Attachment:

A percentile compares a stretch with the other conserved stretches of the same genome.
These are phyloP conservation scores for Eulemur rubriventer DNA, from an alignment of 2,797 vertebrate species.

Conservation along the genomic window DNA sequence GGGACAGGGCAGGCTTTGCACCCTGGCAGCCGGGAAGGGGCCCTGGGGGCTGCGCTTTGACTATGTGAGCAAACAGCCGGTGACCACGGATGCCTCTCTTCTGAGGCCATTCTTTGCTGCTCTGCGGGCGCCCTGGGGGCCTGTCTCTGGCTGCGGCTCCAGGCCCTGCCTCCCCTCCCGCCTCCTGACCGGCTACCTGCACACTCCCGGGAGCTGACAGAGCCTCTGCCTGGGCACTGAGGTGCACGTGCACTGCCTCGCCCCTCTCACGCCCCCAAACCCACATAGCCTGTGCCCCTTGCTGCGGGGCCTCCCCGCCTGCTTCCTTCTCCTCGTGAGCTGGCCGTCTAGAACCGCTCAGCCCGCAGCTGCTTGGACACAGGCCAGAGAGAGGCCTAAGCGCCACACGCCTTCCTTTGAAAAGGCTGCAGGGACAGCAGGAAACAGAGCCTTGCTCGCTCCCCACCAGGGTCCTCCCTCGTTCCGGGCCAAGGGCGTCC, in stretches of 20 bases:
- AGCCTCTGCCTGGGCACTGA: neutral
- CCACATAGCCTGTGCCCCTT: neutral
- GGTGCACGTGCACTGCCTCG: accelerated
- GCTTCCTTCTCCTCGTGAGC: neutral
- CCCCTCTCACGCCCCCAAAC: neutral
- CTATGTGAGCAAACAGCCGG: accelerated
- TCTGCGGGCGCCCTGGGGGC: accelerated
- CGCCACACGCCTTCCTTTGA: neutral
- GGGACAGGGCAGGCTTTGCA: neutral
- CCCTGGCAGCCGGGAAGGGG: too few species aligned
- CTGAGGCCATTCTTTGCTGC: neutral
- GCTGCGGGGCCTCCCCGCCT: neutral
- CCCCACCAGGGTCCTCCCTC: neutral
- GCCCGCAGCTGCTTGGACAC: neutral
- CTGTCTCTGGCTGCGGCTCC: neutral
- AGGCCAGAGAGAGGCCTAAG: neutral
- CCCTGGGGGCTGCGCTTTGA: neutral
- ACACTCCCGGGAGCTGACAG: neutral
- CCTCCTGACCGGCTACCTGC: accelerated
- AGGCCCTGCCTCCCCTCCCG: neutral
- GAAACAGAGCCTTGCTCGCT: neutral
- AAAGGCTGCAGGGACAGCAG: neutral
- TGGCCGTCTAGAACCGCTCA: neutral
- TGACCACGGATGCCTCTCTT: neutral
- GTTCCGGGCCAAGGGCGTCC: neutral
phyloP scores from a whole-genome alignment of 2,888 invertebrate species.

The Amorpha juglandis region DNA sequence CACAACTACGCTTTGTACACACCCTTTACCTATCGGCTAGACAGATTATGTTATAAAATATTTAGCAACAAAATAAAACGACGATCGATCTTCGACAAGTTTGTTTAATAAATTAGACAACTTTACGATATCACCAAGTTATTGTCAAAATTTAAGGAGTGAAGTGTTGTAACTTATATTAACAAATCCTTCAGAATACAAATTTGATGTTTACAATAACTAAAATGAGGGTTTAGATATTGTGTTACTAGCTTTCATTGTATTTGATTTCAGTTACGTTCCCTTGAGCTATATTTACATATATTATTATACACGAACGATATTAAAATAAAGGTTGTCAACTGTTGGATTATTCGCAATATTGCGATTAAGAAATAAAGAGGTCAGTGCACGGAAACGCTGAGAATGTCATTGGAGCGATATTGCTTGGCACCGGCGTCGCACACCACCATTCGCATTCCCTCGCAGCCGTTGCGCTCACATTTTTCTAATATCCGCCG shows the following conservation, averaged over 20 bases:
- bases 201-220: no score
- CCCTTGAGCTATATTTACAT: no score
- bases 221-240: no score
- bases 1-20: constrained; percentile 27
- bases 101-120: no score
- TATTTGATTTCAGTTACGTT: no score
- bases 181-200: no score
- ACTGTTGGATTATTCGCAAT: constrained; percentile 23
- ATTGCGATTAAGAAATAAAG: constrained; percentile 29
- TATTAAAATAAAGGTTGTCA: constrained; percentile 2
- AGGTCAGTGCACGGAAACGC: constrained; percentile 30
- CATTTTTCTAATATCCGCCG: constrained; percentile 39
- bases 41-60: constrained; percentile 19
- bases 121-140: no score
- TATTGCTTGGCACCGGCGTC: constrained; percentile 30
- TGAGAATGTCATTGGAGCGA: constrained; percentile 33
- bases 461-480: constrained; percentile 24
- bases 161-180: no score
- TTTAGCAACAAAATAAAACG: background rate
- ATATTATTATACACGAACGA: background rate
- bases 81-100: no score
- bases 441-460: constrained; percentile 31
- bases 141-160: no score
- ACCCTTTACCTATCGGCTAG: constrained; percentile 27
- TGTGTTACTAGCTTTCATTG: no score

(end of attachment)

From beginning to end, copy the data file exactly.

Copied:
A percentile compares a stretch with the other conserved stretches of the same genome.
These are phyloP conservation scores for Eulemur rubriventer DNA, from an alignment of 2,797 vertebrate species.

Conservation along the genomic window DNA sequence GGGACAGGGCAGGCTTTGCACCCTGGCAGCCGGGAAGGGGCCCTGGGGGCTGCGCTTTGACTATGTGAGCAAACAGCCGGTGACCACGGATGCCTCTCTTCTGAGGCCATTCTTTGCTGCTCTGCGGGCGCCCTGGGGGCCTGTCTCTGGCTGCGGCTCCAGGCCCTGCCTCCCCTCCCGCCTCCTGACCGGCTACCTGCACACTCCCGGGAGCTGACAGAGCCTCTGCCTGGGCACTGAGGTGCACGTGCACTGCCTCGCCCCTCTCACGCCCCCAAACCCACATAGCCTGTGCCCCTTGCTGCGGGGCCTCCCCGCCTGCTTCCTTCTCCTCGTGAGCTGGCCGTCTAGAACCGCTCAGCCCGCAGCTGCTTGGACACAGGCCAGAGAGAGGCCTAAGCGCCACACGCCTTCCTTTGAAAAGGCTGCAGGGACAGCAGGAAACAGAGCCTTGCTCGCTCCCCACCAGGGTCCTCCCTCGTTCCGGGCCAAGGGCGTCC, in stretches of 20 bases:
- AGCCTCTGCCTGGGCACTGA: neutral
- CCACATAGCCTGTGCCCCTT: neutral
- GGTGCACGTGCACTGCCTCG: accelerated
- GCTTCCTTCTCCTCGTGAGC: neutral
- CCCCTCTCACGCCCCCAAAC: neutral
- CTATGTGAGCAAACAGCCGG: accelerated
- TCTGCGGGCGCCCTGGGGGC: accelerated
- CGCCACACGCCTTCCTTTGA: neutral
- GGGACAGGGCAGGCTTTGCA: neutral
- CCCTGGCAGCCGGGAAGGGG: too few species aligned
- CTGAGGCCATTCTTTGCTGC: neutral
- GCTGCGGGGCCTCCCCGCCT: neutral
- CCCCACCAGGGTCCTCCCTC: neutral
- GCCCGCAGCTGCTTGGACAC: neutral
- CTGTCTCTGGCTGCGGCTCC: neutral
- AGGCCAGAGAGAGGCCTAAG: neutral
- CCCTGGGGGCTGCGCTTTGA: neutral
- ACACTCCCGGGAGCTGACAG: neutral
- CCTCCTGACCGGCTACCTGC: accelerated
- AGGCCCTGCCTCCCCTCCCG: neutral
- GAAACAGAGCCTTGCTCGCT: neutral
- AAAGGCTGCAGGGACAGCAG: neutral
- TGGCCGTCTAGAACCGCTCA: neutral
- TGACCACGGATGCCTCTCTT: neutral
- GTTCCGGGCCAAGGGCGTCC: neutral
phyloP scores from a whole-genome alignment of 2,888 invertebrate species.

The Amorpha juglandis region DNA sequence CACAACTACGCTTTGTACACACCCTTTACCTATCGGCTAGACAGATTATGTTATAAAATATTTAGCAACAAAATAAAACGACGATCGATCTTCGACAAGTTTGTTTAATAAATTAGACAACTTTACGATATCACCAAGTTATTGTCAAAATTTAAGGAGTGAAGTGTTGTAACTTATATTAACAAATCCTTCAGAATACAAATTTGATGTTTACAATAACTAAAATGAGGGTTTAGATATTGTGTTACTAGCTTTCATTGTATTTGATTTCAGTTACGTTCCCTTGAGCTATATTTACATATATTATTATACACGAACGATATTAAAATAAAGGTTGTCAACTGTTGGATTATTCGCAATATTGCGATTAAGAAATAAAGAGGTCAGTGCACGGAAACGCTGAGAATGTCATTGGAGCGATATTGCTTGGCACCGGCGTCGCACACCACCATTCGCATTCCCTCGCAGCCGTTGCGCTCACATTTTTCTAATATCCGCCG shows the following conservation, averaged over 20 bases:
- bases 201-220: no score
- CCCTTGAGCTATATTTACAT: no score
- bases 221-240: no score
- bases 1-20: constrained; percentile 27
- bases 101-120: no score
- TATTTGATTTCAGTTACGTT: no score
- bases 181-200: no score
- ACTGTTGGATTATTCGCAAT: constrained; percentile 23
- ATTGCGATTAAGAAATAAAG: constrained; percentile 29
- TATTAAAATAAAGGTTGTCA: constrained; percentile 2
- AGGTCAGTGCACGGAAACGC: constrained; percentile 30
- CATTTTTCTAATATCCGCCG: constrained; percentile 39
- bases 41-60: constrained; percentile 19
- bases 121-140: no score
- TATTGCTTGGCACCGGCGTC: constrained; percentile 30
- TGAGAATGTCATTGGAGCGA: constrained; percentile 33
- bases 461-480: constrained; percentile 24
- bases 161-180: no score
- TTTAGCAACAAAATAAAACG: background rate
- ATATTATTATACACGAACGA: background rate
- bases 81-100: no score
- bases 441-460: constrained; percentile 31
- bases 141-160: no score
- ACCCTTTACCTATCGGCTAG: constrained; percentile 27
- TGTGTTACTAGCTTTCATTG: no score